Transition-Planning Timeline: 14-17

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Age 14-17

By the time a student turns 14 ½, a transition plan is developed as part of the IEP. This is an exciting time as students begin to explore their interests and develop a vision for adult life. Here are some items that students, families, and schools should address during the teen years:

develop transition plan with iep team

The transition plan is the plan for your child’s future after after he or she graduates or ages out of school. This plan includes assessments, long term goals, course of study, the steps to work towards the long-term goals, and a plan for getting home-based supports if appropriate.

  • Transition Assessments: gather information from you, your child, and the educational staff who work with your child. This information is used to guide the rest of the transition plan. Assessments can be formal or informal and may include a parent/ family interview or questionnaire, input from your child, and evaluations by your child’s educational team.
  • Post-Secondary Goals are written for when your child graduates or ages out of school. A goal must be developed for post-school employment, education or training, and independent living. These goals will be updated at least every year, so it’s okay if they change over time. 
  • The course of study is the multi-year list of classes that the team plans for your child to take in school to help him or her meet post-secondary goals. 
  • The transition services/ coordinated set of activities includes the steps that will be taken to work toward your child’s post-secondary goals. This covers what will be done this school year and who is responsible for carrying out that step. The activities can include instruction, related services, community experiences, development of employment and other post-school adult living objectives, acquisition of independent living skills, functional vocational evaluation, and/or linkages to after graduation supports and services.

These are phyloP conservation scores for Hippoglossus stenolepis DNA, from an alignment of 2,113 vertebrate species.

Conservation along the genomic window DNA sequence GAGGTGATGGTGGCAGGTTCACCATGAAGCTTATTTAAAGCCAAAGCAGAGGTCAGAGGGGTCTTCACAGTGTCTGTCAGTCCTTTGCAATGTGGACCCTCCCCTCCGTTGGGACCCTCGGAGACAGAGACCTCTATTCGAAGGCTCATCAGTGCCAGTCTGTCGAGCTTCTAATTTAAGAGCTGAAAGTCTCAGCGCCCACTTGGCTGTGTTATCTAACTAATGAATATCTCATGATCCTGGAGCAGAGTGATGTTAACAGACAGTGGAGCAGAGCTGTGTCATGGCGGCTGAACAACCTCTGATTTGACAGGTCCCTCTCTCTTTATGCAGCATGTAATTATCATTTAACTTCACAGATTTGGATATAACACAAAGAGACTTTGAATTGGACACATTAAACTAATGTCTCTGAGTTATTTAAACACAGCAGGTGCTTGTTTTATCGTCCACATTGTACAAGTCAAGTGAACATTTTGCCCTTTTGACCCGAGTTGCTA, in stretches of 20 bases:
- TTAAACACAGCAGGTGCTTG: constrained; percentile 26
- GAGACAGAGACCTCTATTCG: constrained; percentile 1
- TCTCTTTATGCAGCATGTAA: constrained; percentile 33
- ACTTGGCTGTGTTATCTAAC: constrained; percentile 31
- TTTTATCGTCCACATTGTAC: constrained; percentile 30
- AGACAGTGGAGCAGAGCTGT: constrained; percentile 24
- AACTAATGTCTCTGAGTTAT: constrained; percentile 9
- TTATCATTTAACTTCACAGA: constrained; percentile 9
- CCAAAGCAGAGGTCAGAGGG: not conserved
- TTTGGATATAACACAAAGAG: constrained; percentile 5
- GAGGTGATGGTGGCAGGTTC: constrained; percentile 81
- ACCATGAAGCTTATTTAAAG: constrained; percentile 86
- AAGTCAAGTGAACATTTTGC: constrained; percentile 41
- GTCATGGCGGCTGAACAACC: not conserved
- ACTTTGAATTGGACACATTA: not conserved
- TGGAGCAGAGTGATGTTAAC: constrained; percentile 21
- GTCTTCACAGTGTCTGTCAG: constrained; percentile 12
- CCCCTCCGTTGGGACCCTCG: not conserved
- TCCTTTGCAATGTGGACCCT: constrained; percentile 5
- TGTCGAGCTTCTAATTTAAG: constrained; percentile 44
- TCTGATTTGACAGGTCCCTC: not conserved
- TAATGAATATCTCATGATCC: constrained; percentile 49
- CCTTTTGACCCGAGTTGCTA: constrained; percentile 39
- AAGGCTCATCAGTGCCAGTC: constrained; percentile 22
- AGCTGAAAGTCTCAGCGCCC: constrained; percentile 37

• The home-based support services section of the transition plan addresses the plan for determining eligibility for DHS-funded adult services and a plan for how to best use the services after completing school. 

To read more about transition planning, check out the article “Why a Transition Plan?” from Autism Speaks

student participates in iep planning and meeting

This is a great time to get your child involved in the IEP and transition planning process if you haven’t already. Students can participate in their IEP at any age, but it’s even more important when transition planning begins. Students with transition plans (8th graders or students 14+) are required by Illinois law to be invited to their meetings, though they are not required to attend. Sometimes students attend the entire meeting, come for a small portion, or don’t attend at all. There are many ways for your child to participate in the process including choosing photos of what they've worked on that they or their teacher would present at the meeting, introducing IEP team members, presenting their new goals, providing their input on their post-secondary goals, and even leading the meeting.

promote independence in choice-making, communication and daily living skills

Transition planning should include development of the skills your child will need as an adult. You can support your child by increasing responsibilities at home, promoting independence in self care, encouraging communication, and helping your child build self-advocacy skills.

For more information about teaching self-advocacy skills, including making choices, look at the “Self-Advocacy” section of the Autism Speaks Transition Tool Kit

consider employment interests, strengths, and needs

In addition to developing a long term employment goal as part of the transition plan, your child should be exploring vocational strengths and interests during the high school years. For younger high school students this may include participating in jobs around the classroom or school and completing interest inventories to assess their career preferences. As students progress through high school, they may continue to develop their vocational skills and refine their interests by visiting potential job sites, participating in job try-outs, or participating in volunteer work, job training, or paid employment in the community. This is also a good time to think about the amount of support your child will need at a future job.

Types of employment for adults with disabilities:

  • Competitive employment - employment in the community for a competitive wage with the same benefits as other workers without disabilities